Let me take you back in time to the archaic and fashion disreputable (or maybe just plain questionable) year of 1995 where the hair was bigger, the cars were more manual, and where Blu-rays, DVDs, and those godawful streaming services were a futuristic glimmer in the eye as cassette videotapes were stocked the shelves. One of those physical retail locations was a brick-and-mortar store owned by Robert (Bob) Dennis who became enticed to stick his hand into the movie making machine and convinced to direct his one and only full length feature film, a shot-on-video slasher indie entitled “Savage Vows.” Bob Dennis’s then wife-now-ex, Carol Dennis, co-wrote the 80-minute script of an obscured death dealer racking up a body toll of Mark’s disputable friends who secretly despise each other and have sub rosa intentions. Shot in and around Wilkes-Barre, PA, where Dennis operated and shared ownership alongside brother Michael J. Dennis his video store, Full Moon Video (no relationship that I can deduce to Charles Band’s Full Moon aside from selling his hot horror commodities on tape), “Savage Vows” retains a two-location shoot encompassing Mark’s house and an always tight budget cinema staple cemetery for full blown low-budget honors. Gage Productions funds the project under another Dennis relation, executive producer Gage Dennis, along Carol Dennis wearing the dual hat of producer.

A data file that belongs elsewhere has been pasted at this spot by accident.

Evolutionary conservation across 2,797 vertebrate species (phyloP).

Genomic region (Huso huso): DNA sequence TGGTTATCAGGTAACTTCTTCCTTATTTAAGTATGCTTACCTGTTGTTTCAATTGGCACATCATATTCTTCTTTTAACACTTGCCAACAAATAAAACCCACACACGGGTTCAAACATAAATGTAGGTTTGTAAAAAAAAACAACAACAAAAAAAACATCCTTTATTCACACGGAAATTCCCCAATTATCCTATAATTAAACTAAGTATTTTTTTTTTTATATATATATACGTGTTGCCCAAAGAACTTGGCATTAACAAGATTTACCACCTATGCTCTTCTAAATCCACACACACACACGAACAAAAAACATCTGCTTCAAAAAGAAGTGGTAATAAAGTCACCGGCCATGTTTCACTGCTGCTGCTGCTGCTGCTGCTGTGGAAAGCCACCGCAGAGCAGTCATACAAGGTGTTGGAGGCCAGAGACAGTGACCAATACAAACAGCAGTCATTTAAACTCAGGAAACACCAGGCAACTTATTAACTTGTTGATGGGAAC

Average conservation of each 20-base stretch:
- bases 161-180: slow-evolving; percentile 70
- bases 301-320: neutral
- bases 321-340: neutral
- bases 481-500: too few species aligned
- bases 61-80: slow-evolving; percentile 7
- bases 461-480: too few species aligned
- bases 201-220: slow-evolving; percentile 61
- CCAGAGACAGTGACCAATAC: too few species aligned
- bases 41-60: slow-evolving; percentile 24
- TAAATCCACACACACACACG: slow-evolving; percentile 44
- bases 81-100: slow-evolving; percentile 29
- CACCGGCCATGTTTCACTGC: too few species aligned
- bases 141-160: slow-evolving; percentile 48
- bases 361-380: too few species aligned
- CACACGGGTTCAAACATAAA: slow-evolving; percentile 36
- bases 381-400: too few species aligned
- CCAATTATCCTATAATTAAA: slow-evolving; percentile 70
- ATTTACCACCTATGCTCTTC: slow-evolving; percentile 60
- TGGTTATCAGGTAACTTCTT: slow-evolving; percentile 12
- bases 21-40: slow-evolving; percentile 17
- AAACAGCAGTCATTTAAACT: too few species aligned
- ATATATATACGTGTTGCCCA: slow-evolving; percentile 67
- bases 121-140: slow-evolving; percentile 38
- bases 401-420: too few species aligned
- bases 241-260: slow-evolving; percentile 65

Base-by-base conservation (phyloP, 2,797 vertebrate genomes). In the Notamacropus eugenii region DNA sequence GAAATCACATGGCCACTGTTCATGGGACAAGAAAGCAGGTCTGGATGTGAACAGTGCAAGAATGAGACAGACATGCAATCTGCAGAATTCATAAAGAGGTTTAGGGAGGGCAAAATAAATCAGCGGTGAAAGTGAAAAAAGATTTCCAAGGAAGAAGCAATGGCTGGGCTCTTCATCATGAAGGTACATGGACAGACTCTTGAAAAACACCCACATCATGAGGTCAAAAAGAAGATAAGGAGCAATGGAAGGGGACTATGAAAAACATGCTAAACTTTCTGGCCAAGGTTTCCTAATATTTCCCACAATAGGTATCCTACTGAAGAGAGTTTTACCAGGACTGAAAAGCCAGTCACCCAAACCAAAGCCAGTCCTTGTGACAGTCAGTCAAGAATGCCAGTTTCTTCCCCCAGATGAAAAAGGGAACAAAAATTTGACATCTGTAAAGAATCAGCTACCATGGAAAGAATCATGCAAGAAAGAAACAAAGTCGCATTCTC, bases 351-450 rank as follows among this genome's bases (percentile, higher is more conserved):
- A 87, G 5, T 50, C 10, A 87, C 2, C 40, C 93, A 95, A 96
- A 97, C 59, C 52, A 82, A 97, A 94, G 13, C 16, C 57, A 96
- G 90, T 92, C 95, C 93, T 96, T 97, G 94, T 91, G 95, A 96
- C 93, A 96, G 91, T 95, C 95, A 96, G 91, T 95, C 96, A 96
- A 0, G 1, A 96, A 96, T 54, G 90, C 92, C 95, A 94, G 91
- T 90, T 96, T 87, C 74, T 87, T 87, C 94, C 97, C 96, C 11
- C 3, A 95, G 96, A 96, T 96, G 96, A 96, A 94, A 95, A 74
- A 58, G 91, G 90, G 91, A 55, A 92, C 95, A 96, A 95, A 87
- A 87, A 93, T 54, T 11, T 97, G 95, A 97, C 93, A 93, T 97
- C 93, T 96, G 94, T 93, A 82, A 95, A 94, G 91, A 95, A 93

“Savage Vows” transposes the family affair from behind the camera into the forefront of the camera as Bob and Carol Dennis not only nurture widowed-slasher concept into a full-fledged video feature but also take on principal, yet ill-fated roles themselves while also employing Bob’s brother, Mike Dennis, and Jamiece Dennis into the background and extra fatality-fodder to fill in where needed. The scene interactions transcend through naturally as suspected with having family members mimic being mincemeat for the grotesque grinder and to put forth their best foot in the dialogue despite the rather cliched and trite rap. Though Bob Dennis and his cohort crew of closely related cast member might not be the marquee glowing luminaries of low-budget lore, there is one name, a singular cast member, that sticks out as a present-day household name in rinkydink D-movie horror. The filmmaker who has made a notorious name for himself for his schlocky and shoddy sharksploitation films, has trespassed and exploited the property of Amityville on more than one occasion, and continues to be an unfazed direct-to-video deity amongst the bedrock in the bottom of the barrel genre pool is none other than Mark Polonia, the director, who often collaborated with his late twin brother John Polonia, brought us “Splatter Farm” and has also a defacing sharksploitation rut-rack with the so-bad-it’s-drinking game good grievousness of “Land Shark,” “Virus Shark,” and, most recently, “Sharkula.” Mark Polonia has more than just the role of Adam, Mark’s best friend, in this story as the then just hitting his stride Polonia encouraged Bob Dennis to expand beyond his wishful thinking of creating a horror movie and also provided creative notes during principal photography. Just being this far down in the character-cast paragraph section, you know “Savage Vows” Armando Sposto (“Night Crawlers”) barely makes a blip on the radar as the widowed Mark, but the shame of it all is that Sposto provides fathoms of depth when juxtaposed to any other in the cast. Having just lost his beloved, Mark’s up against the wall of grief and Sposto does his damnedest to convey that without flinching as the young actor has to teeter between misery and another self-conscious emotion pivotal to the endgame. Kelly Ashton, Adam Bialek, Jackie Hergen, Grand Kratz, and Sally Gabriele make up the rest of the “Savage Vows.”